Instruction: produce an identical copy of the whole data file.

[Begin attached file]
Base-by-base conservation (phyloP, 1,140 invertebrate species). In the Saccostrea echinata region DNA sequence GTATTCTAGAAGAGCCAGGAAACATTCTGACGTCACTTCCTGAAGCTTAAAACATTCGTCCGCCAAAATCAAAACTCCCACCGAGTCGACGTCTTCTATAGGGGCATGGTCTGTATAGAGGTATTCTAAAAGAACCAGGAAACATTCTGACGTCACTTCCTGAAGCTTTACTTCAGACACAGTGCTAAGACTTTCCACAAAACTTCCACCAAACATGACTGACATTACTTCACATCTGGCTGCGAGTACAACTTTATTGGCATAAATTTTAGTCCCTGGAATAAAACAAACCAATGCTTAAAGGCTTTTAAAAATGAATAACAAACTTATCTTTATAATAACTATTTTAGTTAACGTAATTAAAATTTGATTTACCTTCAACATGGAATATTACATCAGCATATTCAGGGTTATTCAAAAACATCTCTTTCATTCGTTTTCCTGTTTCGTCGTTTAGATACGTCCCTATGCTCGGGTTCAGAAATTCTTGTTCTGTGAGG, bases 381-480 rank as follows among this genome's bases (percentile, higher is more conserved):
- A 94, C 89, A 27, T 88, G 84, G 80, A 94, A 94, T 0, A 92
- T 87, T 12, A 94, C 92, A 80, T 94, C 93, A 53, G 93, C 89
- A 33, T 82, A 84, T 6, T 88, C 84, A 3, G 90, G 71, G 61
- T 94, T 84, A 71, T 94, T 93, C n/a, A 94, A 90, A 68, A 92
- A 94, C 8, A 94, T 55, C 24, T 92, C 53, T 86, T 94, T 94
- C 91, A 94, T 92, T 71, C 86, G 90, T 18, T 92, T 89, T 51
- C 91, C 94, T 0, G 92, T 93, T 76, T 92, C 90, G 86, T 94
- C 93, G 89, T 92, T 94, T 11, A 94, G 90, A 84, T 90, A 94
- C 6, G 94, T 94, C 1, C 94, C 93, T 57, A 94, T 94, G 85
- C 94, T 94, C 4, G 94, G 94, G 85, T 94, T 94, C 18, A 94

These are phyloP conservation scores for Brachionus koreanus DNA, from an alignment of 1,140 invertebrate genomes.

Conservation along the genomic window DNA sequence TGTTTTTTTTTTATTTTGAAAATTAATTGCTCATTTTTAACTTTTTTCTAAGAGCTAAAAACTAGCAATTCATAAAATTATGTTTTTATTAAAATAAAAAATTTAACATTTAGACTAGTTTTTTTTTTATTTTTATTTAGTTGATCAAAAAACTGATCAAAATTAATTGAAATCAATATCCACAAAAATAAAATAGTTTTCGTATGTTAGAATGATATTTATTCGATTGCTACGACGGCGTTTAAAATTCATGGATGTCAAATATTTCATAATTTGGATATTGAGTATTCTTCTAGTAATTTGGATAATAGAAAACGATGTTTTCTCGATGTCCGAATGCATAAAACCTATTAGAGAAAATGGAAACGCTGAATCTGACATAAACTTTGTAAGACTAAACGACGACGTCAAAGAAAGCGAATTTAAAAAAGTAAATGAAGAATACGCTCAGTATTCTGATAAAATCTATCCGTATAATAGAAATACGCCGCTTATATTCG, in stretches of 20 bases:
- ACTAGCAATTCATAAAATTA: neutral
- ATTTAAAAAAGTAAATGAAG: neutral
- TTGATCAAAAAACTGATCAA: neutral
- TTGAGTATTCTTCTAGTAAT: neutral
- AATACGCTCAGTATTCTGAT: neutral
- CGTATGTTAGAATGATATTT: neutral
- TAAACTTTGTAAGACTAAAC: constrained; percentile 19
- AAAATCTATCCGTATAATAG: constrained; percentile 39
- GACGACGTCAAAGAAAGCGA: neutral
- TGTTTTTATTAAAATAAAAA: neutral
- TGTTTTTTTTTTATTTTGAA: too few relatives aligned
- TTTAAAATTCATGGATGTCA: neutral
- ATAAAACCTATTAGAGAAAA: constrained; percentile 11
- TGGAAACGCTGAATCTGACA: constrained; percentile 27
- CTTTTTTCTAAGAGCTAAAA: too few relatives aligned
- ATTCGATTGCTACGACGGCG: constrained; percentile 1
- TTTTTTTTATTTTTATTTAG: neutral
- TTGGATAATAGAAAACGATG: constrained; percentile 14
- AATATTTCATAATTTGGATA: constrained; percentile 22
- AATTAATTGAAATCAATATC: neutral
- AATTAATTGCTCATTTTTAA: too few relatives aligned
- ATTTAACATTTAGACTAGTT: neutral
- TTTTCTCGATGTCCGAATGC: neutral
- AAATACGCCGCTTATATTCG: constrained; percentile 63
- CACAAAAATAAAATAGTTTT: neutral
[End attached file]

Base-by-base conservation (phyloP, 1,140 invertebrate species). In the Saccostrea echinata region DNA sequence GTATTCTAGAAGAGCCAGGAAACATTCTGACGTCACTTCCTGAAGCTTAAAACATTCGTCCGCCAAAATCAAAACTCCCACCGAGTCGACGTCTTCTATAGGGGCATGGTCTGTATAGAGGTATTCTAAAAGAACCAGGAAACATTCTGACGTCACTTCCTGAAGCTTTACTTCAGACACAGTGCTAAGACTTTCCACAAAACTTCCACCAAACATGACTGACATTACTTCACATCTGGCTGCGAGTACAACTTTATTGGCATAAATTTTAGTCCCTGGAATAAAACAAACCAATGCTTAAAGGCTTTTAAAAATGAATAACAAACTTATCTTTATAATAACTATTTTAGTTAACGTAATTAAAATTTGATTTACCTTCAACATGGAATATTACATCAGCATATTCAGGGTTATTCAAAAACATCTCTTTCATTCGTTTTCCTGTTTCGTCGTTTAGATACGTCCCTATGCTCGGGTTCAGAAATTCTTGTTCTGTGAGG, bases 381-480 rank as follows among this genome's bases (percentile, higher is more conserved):
- A 94, C 89, A 27, T 88, G 84, G 80, A 94, A 94, T 0, A 92
- T 87, T 12, A 94, C 92, A 80, T 94, C 93, A 53, G 93, C 89
- A 33, T 82, A 84, T 6, T 88, C 84, A 3, G 90, G 71, G 61
- T 94, T 84, A 71, T 94, T 93, C n/a, A 94, A 90, A 68, A 92
- A 94, C 8, A 94, T 55, C 24, T 92, C 53, T 86, T 94, T 94
- C 91, A 94, T 92, T 71, C 86, G 90, T 18, T 92, T 89, T 51
- C 91, C 94, T 0, G 92, T 93, T 76, T 92, C 90, G 86, T 94
- C 93, G 89, T 92, T 94, T 11, A 94, G 90, A 84, T 90, A 94
- C 6, G 94, T 94, C 1, C 94, C 93, T 57, A 94, T 94, G 85
- C 94, T 94, C 4, G 94, G 94, G 85, T 94, T 94, C 18, A 94

These are phyloP conservation scores for Brachionus koreanus DNA, from an alignment of 1,140 invertebrate genomes.

Conservation along the genomic window DNA sequence TGTTTTTTTTTTATTTTGAAAATTAATTGCTCATTTTTAACTTTTTTCTAAGAGCTAAAAACTAGCAATTCATAAAATTATGTTTTTATTAAAATAAAAAATTTAACATTTAGACTAGTTTTTTTTTTATTTTTATTTAGTTGATCAAAAAACTGATCAAAATTAATTGAAATCAATATCCACAAAAATAAAATAGTTTTCGTATGTTAGAATGATATTTATTCGATTGCTACGACGGCGTTTAAAATTCATGGATGTCAAATATTTCATAATTTGGATATTGAGTATTCTTCTAGTAATTTGGATAATAGAAAACGATGTTTTCTCGATGTCCGAATGCATAAAACCTATTAGAGAAAATGGAAACGCTGAATCTGACATAAACTTTGTAAGACTAAACGACGACGTCAAAGAAAGCGAATTTAAAAAAGTAAATGAAGAATACGCTCAGTATTCTGATAAAATCTATCCGTATAATAGAAATACGCCGCTTATATTCG, in stretches of 20 bases:
- ACTAGCAATTCATAAAATTA: neutral
- ATTTAAAAAAGTAAATGAAG: neutral
- TTGATCAAAAAACTGATCAA: neutral
- TTGAGTATTCTTCTAGTAAT: neutral
- AATACGCTCAGTATTCTGAT: neutral
- CGTATGTTAGAATGATATTT: neutral
- TAAACTTTGTAAGACTAAAC: constrained; percentile 19
- AAAATCTATCCGTATAATAG: constrained; percentile 39
- GACGACGTCAAAGAAAGCGA: neutral
- TGTTTTTATTAAAATAAAAA: neutral
- TGTTTTTTTTTTATTTTGAA: too few relatives aligned
- TTTAAAATTCATGGATGTCA: neutral
- ATAAAACCTATTAGAGAAAA: constrained; percentile 11
- TGGAAACGCTGAATCTGACA: constrained; percentile 27
- CTTTTTTCTAAGAGCTAAAA: too few relatives aligned
- ATTCGATTGCTACGACGGCG: constrained; percentile 1
- TTTTTTTTATTTTTATTTAG: neutral
- TTGGATAATAGAAAACGATG: constrained; percentile 14
- AATATTTCATAATTTGGATA: constrained; percentile 22
- AATTAATTGAAATCAATATC: neutral
- AATTAATTGCTCATTTTTAA: too few relatives aligned
- ATTTAACATTTAGACTAGTT: neutral
- TTTTCTCGATGTCCGAATGC: neutral
- AAATACGCCGCTTATATTCG: constrained; percentile 63
- CACAAAAATAAAATAGTTTT: neutral